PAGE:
US4115130 *Mar 9, 1977Sep 19, 1978The British Petroleum Company LimitedFor marine antifouling coatings, porous zeolite or silica, organotin compounds
US4154818 *Jun 9, 1977May 15, 1979Katayama Chemical Works Co., Ltd.Gel product for destroying harmful marine organisms and method of applying the same
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US4323466 *Aug 11, 1980Apr 6, 1982Lever Brothers CompanyGermicide
Non-Patent Citations
1Rohm and Haas, "Sanitary Chemicals-Hyamine 3500", Sep. 1977, pp. 1 and 5.
2 *Rohm and Haas, Sanitary Chemicals Hyamine 3500 , Sep. 1977, pp. 1 and 5.
Referenced by
Citing PatentFiling datePublication dateApplicantTitle
US4618447 *Oct 29, 1985Oct 21, 1986Allied CorporationQuaternary ammonium salt of a phosphate ester
US4740247 *Jun 24, 1986Apr 26, 1988Petroleum Fermentations N.V.Cleaning with terpenes and surfactant mixtures
US4789495 *May 18, 1987Dec 6, 1988The Drackett CompanyHypochlorite compositions containing a tertiary alcohol
US4800036 *Dec 8, 1986Jan 24, 1989The Dow Chemical CompanyAqueous bleach compositions thickened with a viscoelastic surfactant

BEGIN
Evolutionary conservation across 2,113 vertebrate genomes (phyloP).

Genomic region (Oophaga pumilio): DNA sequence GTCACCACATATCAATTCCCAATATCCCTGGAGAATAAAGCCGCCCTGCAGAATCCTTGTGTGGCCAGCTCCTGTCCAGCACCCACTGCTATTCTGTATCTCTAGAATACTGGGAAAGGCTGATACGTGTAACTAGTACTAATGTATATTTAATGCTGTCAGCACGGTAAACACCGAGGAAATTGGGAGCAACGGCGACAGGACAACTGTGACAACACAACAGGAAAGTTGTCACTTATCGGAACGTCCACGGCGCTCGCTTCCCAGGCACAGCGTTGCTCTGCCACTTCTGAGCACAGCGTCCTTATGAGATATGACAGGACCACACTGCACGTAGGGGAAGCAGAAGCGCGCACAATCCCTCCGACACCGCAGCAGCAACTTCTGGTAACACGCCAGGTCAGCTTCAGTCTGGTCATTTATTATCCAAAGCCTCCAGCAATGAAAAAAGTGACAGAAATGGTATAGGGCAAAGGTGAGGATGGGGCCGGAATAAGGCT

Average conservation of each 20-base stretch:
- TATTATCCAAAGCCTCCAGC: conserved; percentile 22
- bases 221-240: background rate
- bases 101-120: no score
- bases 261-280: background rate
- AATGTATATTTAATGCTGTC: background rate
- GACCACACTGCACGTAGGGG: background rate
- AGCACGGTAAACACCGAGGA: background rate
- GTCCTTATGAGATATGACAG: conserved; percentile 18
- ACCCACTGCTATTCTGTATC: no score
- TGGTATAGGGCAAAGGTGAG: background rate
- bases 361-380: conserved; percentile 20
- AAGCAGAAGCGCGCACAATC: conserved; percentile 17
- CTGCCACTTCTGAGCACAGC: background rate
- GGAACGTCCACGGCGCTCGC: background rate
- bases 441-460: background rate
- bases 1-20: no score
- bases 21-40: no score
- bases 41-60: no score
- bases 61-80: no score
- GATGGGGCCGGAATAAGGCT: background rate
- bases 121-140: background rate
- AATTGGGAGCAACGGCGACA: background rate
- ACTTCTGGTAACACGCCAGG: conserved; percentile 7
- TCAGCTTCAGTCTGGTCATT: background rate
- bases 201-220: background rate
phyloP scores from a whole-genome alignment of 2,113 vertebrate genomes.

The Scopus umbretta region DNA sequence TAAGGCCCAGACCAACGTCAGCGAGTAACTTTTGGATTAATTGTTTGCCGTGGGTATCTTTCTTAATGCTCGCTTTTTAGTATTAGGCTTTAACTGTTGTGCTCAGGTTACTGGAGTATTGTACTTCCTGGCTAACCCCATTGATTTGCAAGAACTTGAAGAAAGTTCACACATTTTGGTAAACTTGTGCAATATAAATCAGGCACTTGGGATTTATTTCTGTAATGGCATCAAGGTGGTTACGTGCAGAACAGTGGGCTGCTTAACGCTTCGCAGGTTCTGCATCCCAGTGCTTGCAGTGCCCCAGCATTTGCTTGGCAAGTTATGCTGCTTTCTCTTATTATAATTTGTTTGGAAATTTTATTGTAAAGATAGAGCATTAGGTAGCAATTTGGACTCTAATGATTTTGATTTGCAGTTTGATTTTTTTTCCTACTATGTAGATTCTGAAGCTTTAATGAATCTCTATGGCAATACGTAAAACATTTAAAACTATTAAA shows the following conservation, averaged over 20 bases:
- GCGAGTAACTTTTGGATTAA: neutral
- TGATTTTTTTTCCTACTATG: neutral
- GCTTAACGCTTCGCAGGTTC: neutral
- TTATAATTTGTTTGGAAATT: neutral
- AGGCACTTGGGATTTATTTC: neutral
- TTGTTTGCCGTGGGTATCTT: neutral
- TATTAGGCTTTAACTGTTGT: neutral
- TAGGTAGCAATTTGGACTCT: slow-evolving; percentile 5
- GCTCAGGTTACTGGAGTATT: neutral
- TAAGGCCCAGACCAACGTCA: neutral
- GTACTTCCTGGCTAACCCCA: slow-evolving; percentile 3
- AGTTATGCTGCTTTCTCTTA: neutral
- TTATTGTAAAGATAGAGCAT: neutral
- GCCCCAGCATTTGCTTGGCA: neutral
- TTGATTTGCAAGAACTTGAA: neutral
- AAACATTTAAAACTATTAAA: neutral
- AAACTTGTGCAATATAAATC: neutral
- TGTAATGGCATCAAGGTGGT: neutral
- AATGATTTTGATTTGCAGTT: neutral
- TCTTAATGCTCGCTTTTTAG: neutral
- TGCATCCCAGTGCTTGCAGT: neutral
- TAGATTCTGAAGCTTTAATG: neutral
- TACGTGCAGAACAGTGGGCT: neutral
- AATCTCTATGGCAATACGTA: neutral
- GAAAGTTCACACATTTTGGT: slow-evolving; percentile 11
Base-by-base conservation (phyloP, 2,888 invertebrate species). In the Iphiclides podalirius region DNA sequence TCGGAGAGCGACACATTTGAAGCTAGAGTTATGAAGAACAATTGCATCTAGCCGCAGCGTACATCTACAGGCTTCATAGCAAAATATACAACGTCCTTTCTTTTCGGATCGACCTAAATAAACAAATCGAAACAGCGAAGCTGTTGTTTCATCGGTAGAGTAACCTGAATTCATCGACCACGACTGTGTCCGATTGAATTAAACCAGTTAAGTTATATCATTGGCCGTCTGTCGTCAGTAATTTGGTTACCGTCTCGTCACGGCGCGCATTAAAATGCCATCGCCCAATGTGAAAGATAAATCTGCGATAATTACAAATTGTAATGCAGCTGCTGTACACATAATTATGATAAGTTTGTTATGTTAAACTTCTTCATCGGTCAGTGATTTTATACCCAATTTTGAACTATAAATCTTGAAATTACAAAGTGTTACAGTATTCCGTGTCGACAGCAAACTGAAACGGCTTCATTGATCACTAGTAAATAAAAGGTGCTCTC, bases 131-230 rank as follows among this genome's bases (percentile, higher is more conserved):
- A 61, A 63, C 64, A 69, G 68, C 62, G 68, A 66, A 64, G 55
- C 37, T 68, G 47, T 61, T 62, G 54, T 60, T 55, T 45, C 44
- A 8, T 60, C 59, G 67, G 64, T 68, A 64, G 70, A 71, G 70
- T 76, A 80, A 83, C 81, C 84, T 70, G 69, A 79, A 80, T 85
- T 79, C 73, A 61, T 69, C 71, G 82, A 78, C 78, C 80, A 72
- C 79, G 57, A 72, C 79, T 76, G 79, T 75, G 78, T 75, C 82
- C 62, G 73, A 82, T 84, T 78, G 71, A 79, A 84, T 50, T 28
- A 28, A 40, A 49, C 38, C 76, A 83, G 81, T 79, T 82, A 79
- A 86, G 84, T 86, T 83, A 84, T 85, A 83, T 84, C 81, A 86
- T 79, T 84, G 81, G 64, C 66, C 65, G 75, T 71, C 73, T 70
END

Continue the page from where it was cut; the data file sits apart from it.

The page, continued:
US4857209 *Jan 13, 1988Aug 15, 1989Betz Laboratories, Inc.Method for controlling macroinvertebrates
US5290470 *Nov 25, 1992Mar 1, 1994Agri-Products Special Markets, Inc.Aqueous cleaning composition containing a chlorinated bleach, an alcohol and a surfactant
US5376296 *Jan 14, 1994Dec 27, 1994Armor All Products CorporationAqueous cleaning composition containing chlorinated bleach, an alcohol and a surfactant
US6245361Aug 11, 1997Jun 12, 2001S. C. Johnson Commercial Markets, Inc.Applying surface an aqueous solution of a synergistic mixture of chlorine bleach and bactericide
EP0228454A1 *Jun 27, 1986Jul 15, 1987Petroferm IncCompositions and methods for printed circuit board and/or printed wiring board cleaning and soldermask testing.
U.S. Classification134/2, 510/380, 510/417, 510/432, 510/109, 510/370, 134/42, 510/384
International ClassificationC11D3/18, B63B59/06, C11D3/395
Cooperative ClassificationB63B59/06, C11D3/3953, C11D3/18
European ClassificationC11D3/18, B63B59/06, C11D3/395D
Legal Events
Sep 29, 1992FPExpired due to failure to pay maintenance fee
Effective date: 19920726
Jul 26, 1992LAPSLapse for failure to pay maintenance fees
Feb 25, 1992REMIMaintenance fee reminder mailed
Dec 23, 1987FPAYFee payment
Year of fee payment: 4